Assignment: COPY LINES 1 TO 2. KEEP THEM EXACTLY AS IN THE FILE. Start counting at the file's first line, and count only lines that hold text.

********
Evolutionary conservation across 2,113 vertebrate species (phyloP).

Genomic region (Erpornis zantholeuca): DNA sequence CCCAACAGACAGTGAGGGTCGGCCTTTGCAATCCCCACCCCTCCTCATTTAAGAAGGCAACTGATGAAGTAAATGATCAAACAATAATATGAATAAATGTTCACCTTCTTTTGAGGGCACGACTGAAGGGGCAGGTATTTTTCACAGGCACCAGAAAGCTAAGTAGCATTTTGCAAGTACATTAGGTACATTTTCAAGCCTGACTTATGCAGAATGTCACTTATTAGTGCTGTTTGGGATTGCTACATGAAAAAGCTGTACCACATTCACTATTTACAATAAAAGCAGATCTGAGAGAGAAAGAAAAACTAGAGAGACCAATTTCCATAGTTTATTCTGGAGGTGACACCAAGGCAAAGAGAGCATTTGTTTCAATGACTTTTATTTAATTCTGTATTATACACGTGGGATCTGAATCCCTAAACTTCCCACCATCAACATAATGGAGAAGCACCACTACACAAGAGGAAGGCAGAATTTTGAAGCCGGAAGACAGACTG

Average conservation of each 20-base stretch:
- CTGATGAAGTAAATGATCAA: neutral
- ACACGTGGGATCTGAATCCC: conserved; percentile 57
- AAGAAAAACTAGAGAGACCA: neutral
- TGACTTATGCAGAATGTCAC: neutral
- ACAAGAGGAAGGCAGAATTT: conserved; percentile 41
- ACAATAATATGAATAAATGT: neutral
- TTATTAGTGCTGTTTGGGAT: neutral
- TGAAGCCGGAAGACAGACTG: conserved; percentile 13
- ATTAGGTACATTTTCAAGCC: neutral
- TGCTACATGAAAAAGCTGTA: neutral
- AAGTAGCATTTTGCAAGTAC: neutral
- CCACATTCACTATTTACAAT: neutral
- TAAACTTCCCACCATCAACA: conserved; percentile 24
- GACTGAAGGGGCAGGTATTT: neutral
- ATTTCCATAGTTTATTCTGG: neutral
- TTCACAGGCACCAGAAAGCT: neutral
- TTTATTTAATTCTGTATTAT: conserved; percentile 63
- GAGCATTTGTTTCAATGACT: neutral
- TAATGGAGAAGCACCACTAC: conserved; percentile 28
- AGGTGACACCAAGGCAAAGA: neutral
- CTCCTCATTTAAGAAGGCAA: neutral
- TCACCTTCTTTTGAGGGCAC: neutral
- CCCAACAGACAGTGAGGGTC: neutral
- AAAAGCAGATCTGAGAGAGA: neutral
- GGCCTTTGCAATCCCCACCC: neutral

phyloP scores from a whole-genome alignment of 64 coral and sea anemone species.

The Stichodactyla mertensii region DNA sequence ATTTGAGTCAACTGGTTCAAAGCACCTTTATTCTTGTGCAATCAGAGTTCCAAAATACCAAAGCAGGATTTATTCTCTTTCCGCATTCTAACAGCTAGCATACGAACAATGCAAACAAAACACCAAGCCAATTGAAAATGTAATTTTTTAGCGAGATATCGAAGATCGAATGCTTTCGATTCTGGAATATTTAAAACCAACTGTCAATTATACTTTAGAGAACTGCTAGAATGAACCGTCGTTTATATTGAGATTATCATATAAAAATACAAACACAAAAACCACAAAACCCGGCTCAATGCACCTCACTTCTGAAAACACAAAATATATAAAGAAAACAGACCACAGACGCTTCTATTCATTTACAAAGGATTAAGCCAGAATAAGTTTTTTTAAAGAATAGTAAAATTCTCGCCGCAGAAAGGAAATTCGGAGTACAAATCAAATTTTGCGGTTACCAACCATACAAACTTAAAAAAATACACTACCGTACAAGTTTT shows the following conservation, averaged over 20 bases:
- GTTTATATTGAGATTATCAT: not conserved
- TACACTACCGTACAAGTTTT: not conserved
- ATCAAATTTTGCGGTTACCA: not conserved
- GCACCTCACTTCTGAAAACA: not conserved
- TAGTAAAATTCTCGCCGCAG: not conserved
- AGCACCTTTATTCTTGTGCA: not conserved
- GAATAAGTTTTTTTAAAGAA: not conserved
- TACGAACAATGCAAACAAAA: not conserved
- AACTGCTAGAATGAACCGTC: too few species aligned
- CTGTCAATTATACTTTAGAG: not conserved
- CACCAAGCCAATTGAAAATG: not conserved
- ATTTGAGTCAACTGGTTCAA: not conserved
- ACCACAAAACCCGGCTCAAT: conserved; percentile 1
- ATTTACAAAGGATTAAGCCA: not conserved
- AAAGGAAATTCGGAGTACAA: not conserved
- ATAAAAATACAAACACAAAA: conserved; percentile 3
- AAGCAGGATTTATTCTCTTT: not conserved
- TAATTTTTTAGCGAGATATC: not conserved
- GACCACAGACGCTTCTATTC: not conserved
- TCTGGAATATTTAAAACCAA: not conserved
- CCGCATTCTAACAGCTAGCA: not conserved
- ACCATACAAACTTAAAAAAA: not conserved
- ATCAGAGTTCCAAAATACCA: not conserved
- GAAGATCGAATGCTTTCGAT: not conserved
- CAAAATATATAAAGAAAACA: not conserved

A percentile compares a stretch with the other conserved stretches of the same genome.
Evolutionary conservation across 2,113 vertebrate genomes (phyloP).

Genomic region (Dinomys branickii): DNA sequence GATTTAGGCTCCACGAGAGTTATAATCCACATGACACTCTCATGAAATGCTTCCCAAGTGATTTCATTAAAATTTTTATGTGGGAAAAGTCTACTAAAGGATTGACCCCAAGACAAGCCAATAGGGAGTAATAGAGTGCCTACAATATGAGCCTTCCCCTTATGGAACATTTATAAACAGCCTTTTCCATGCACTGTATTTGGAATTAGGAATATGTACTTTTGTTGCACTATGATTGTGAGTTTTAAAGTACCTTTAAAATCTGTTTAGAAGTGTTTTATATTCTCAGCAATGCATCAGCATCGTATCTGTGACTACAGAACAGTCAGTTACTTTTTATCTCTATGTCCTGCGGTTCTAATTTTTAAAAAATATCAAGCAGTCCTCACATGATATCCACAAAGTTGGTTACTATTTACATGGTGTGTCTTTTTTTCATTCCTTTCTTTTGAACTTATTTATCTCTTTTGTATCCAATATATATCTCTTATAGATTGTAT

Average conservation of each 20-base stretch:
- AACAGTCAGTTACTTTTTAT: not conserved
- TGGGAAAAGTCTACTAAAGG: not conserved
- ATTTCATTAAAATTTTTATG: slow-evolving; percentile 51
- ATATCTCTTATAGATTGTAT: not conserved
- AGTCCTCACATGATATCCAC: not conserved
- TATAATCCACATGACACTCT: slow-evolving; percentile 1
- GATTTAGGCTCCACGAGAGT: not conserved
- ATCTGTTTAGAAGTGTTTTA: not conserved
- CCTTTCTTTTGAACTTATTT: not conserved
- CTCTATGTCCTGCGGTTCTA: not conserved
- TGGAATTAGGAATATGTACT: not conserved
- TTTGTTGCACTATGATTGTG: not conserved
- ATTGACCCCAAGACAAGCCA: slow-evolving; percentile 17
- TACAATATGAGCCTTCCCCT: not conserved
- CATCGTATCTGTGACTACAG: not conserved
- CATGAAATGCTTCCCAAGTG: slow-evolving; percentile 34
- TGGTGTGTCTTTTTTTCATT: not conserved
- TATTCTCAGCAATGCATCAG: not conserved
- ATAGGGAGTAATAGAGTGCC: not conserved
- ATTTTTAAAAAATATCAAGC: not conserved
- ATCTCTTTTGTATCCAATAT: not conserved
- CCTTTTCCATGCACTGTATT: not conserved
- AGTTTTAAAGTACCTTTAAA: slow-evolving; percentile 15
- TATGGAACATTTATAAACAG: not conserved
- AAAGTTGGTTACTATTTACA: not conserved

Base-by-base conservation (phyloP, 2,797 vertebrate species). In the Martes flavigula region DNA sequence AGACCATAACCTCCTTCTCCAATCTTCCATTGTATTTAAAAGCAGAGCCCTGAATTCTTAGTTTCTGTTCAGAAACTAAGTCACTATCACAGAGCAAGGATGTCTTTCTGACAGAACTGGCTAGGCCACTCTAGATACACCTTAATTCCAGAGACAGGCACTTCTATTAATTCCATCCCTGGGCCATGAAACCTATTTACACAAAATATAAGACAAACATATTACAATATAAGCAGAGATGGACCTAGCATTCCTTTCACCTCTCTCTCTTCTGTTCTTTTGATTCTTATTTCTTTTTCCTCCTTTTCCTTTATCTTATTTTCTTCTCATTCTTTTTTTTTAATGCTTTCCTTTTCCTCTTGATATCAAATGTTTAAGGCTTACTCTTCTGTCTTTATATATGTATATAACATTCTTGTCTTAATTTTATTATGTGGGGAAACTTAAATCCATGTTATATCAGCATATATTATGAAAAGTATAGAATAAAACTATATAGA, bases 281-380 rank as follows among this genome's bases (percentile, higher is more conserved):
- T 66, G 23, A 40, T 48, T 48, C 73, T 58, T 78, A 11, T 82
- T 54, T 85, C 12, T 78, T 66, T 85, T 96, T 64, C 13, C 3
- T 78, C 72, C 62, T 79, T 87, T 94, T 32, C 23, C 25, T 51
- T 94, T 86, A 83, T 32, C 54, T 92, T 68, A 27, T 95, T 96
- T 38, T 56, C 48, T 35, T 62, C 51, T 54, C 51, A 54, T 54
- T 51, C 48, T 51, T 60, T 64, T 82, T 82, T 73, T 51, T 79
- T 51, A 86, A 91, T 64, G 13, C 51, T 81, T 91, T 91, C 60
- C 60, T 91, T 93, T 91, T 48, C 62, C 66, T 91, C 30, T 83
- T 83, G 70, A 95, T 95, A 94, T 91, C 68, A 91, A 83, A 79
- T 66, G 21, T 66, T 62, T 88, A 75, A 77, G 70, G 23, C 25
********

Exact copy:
Evolutionary conservation across 2,113 vertebrate species (phyloP).

Genomic region (Erpornis zantholeuca): DNA sequence CCCAACAGACAGTGAGGGTCGGCCTTTGCAATCCCCACCCCTCCTCATTTAAGAAGGCAACTGATGAAGTAAATGATCAAACAATAATATGAATAAATGTTCACCTTCTTTTGAGGGCACGACTGAAGGGGCAGGTATTTTTCACAGGCACCAGAAAGCTAAGTAGCATTTTGCAAGTACATTAGGTACATTTTCAAGCCTGACTTATGCAGAATGTCACTTATTAGTGCTGTTTGGGATTGCTACATGAAAAAGCTGTACCACATTCACTATTTACAATAAAAGCAGATCTGAGAGAGAAAGAAAAACTAGAGAGACCAATTTCCATAGTTTATTCTGGAGGTGACACCAAGGCAAAGAGAGCATTTGTTTCAATGACTTTTATTTAATTCTGTATTATACACGTGGGATCTGAATCCCTAAACTTCCCACCATCAACATAATGGAGAAGCACCACTACACAAGAGGAAGGCAGAATTTTGAAGCCGGAAGACAGACTG